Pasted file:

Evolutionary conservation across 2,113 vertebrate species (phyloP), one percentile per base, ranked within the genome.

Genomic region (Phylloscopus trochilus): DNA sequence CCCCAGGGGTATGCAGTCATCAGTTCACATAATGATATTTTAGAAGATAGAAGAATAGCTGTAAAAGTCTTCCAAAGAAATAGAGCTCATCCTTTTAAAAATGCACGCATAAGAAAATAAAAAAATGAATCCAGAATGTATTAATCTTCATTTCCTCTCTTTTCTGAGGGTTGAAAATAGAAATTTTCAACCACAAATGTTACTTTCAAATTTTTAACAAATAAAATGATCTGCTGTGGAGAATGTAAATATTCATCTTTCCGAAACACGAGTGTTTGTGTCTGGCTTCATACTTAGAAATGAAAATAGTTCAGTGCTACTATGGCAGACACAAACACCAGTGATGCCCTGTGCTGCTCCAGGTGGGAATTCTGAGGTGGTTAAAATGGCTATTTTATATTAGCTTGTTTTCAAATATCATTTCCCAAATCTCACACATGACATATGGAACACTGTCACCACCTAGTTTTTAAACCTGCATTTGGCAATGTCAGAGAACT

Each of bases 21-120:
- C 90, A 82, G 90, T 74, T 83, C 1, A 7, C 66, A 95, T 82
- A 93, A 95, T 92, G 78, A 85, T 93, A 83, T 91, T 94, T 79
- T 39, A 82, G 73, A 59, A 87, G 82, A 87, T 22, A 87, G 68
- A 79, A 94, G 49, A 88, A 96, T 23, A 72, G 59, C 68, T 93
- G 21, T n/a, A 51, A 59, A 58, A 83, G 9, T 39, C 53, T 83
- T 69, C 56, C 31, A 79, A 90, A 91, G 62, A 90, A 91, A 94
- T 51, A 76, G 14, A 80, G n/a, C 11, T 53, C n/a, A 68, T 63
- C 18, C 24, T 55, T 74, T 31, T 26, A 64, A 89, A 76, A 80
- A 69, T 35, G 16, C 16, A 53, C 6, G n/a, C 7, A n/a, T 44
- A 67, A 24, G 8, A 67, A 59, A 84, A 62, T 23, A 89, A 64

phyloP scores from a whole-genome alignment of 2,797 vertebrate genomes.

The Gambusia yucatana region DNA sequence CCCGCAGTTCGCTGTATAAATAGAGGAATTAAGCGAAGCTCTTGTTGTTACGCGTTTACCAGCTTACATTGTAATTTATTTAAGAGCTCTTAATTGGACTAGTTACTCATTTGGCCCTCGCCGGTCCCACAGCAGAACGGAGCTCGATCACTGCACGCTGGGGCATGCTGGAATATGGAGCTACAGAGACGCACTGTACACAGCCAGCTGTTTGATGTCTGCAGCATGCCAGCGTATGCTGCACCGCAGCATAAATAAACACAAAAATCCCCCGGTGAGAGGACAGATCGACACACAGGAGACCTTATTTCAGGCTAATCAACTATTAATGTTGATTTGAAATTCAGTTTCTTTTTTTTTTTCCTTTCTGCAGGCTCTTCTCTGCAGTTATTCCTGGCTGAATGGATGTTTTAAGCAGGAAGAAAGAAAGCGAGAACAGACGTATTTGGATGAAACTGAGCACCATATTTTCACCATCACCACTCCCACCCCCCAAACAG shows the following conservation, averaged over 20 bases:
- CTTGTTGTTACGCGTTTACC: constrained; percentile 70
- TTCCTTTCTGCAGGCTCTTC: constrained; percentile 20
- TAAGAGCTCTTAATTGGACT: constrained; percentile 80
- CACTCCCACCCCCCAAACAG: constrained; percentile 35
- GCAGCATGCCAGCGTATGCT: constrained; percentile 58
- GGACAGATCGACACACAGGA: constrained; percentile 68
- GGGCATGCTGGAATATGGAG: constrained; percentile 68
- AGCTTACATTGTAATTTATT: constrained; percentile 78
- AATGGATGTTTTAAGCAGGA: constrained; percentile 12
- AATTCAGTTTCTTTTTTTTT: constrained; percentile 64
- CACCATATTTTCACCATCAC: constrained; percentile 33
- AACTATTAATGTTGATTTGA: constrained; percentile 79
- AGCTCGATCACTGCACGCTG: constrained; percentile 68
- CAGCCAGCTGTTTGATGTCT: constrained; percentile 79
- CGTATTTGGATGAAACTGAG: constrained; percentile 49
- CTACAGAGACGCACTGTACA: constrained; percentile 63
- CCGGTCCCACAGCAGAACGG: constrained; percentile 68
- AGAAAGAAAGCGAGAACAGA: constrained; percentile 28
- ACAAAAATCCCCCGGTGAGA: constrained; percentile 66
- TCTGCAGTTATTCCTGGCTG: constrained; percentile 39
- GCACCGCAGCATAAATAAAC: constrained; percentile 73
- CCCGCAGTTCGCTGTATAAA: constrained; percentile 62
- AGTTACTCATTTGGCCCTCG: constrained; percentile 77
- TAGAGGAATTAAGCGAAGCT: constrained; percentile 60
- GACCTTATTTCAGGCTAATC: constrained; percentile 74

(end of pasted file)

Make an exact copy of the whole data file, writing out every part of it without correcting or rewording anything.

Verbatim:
Evolutionary conservation across 2,113 vertebrate species (phyloP), one percentile per base, ranked within the genome.

Genomic region (Phylloscopus trochilus): DNA sequence CCCCAGGGGTATGCAGTCATCAGTTCACATAATGATATTTTAGAAGATAGAAGAATAGCTGTAAAAGTCTTCCAAAGAAATAGAGCTCATCCTTTTAAAAATGCACGCATAAGAAAATAAAAAAATGAATCCAGAATGTATTAATCTTCATTTCCTCTCTTTTCTGAGGGTTGAAAATAGAAATTTTCAACCACAAATGTTACTTTCAAATTTTTAACAAATAAAATGATCTGCTGTGGAGAATGTAAATATTCATCTTTCCGAAACACGAGTGTTTGTGTCTGGCTTCATACTTAGAAATGAAAATAGTTCAGTGCTACTATGGCAGACACAAACACCAGTGATGCCCTGTGCTGCTCCAGGTGGGAATTCTGAGGTGGTTAAAATGGCTATTTTATATTAGCTTGTTTTCAAATATCATTTCCCAAATCTCACACATGACATATGGAACACTGTCACCACCTAGTTTTTAAACCTGCATTTGGCAATGTCAGAGAACT

Each of bases 21-120:
- C 90, A 82, G 90, T 74, T 83, C 1, A 7, C 66, A 95, T 82
- A 93, A 95, T 92, G 78, A 85, T 93, A 83, T 91, T 94, T 79
- T 39, A 82, G 73, A 59, A 87, G 82, A 87, T 22, A 87, G 68
- A 79, A 94, G 49, A 88, A 96, T 23, A 72, G 59, C 68, T 93
- G 21, T n/a, A 51, A 59, A 58, A 83, G 9, T 39, C 53, T 83
- T 69, C 56, C 31, A 79, A 90, A 91, G 62, A 90, A 91, A 94
- T 51, A 76, G 14, A 80, G n/a, C 11, T 53, C n/a, A 68, T 63
- C 18, C 24, T 55, T 74, T 31, T 26, A 64, A 89, A 76, A 80
- A 69, T 35, G 16, C 16, A 53, C 6, G n/a, C 7, A n/a, T 44
- A 67, A 24, G 8, A 67, A 59, A 84, A 62, T 23, A 89, A 64

phyloP scores from a whole-genome alignment of 2,797 vertebrate genomes.

The Gambusia yucatana region DNA sequence CCCGCAGTTCGCTGTATAAATAGAGGAATTAAGCGAAGCTCTTGTTGTTACGCGTTTACCAGCTTACATTGTAATTTATTTAAGAGCTCTTAATTGGACTAGTTACTCATTTGGCCCTCGCCGGTCCCACAGCAGAACGGAGCTCGATCACTGCACGCTGGGGCATGCTGGAATATGGAGCTACAGAGACGCACTGTACACAGCCAGCTGTTTGATGTCTGCAGCATGCCAGCGTATGCTGCACCGCAGCATAAATAAACACAAAAATCCCCCGGTGAGAGGACAGATCGACACACAGGAGACCTTATTTCAGGCTAATCAACTATTAATGTTGATTTGAAATTCAGTTTCTTTTTTTTTTTCCTTTCTGCAGGCTCTTCTCTGCAGTTATTCCTGGCTGAATGGATGTTTTAAGCAGGAAGAAAGAAAGCGAGAACAGACGTATTTGGATGAAACTGAGCACCATATTTTCACCATCACCACTCCCACCCCCCAAACAG shows the following conservation, averaged over 20 bases:
- CTTGTTGTTACGCGTTTACC: constrained; percentile 70
- TTCCTTTCTGCAGGCTCTTC: constrained; percentile 20
- TAAGAGCTCTTAATTGGACT: constrained; percentile 80
- CACTCCCACCCCCCAAACAG: constrained; percentile 35
- GCAGCATGCCAGCGTATGCT: constrained; percentile 58
- GGACAGATCGACACACAGGA: constrained; percentile 68
- GGGCATGCTGGAATATGGAG: constrained; percentile 68
- AGCTTACATTGTAATTTATT: constrained; percentile 78
- AATGGATGTTTTAAGCAGGA: constrained; percentile 12
- AATTCAGTTTCTTTTTTTTT: constrained; percentile 64
- CACCATATTTTCACCATCAC: constrained; percentile 33
- AACTATTAATGTTGATTTGA: constrained; percentile 79
- AGCTCGATCACTGCACGCTG: constrained; percentile 68
- CAGCCAGCTGTTTGATGTCT: constrained; percentile 79
- CGTATTTGGATGAAACTGAG: constrained; percentile 49
- CTACAGAGACGCACTGTACA: constrained; percentile 63
- CCGGTCCCACAGCAGAACGG: constrained; percentile 68
- AGAAAGAAAGCGAGAACAGA: constrained; percentile 28
- ACAAAAATCCCCCGGTGAGA: constrained; percentile 66
- TCTGCAGTTATTCCTGGCTG: constrained; percentile 39
- GCACCGCAGCATAAATAAAC: constrained; percentile 73
- CCCGCAGTTCGCTGTATAAA: constrained; percentile 62
- AGTTACTCATTTGGCCCTCG: constrained; percentile 77
- TAGAGGAATTAAGCGAAGCT: constrained; percentile 60
- GACCTTATTTCAGGCTAATC: constrained; percentile 74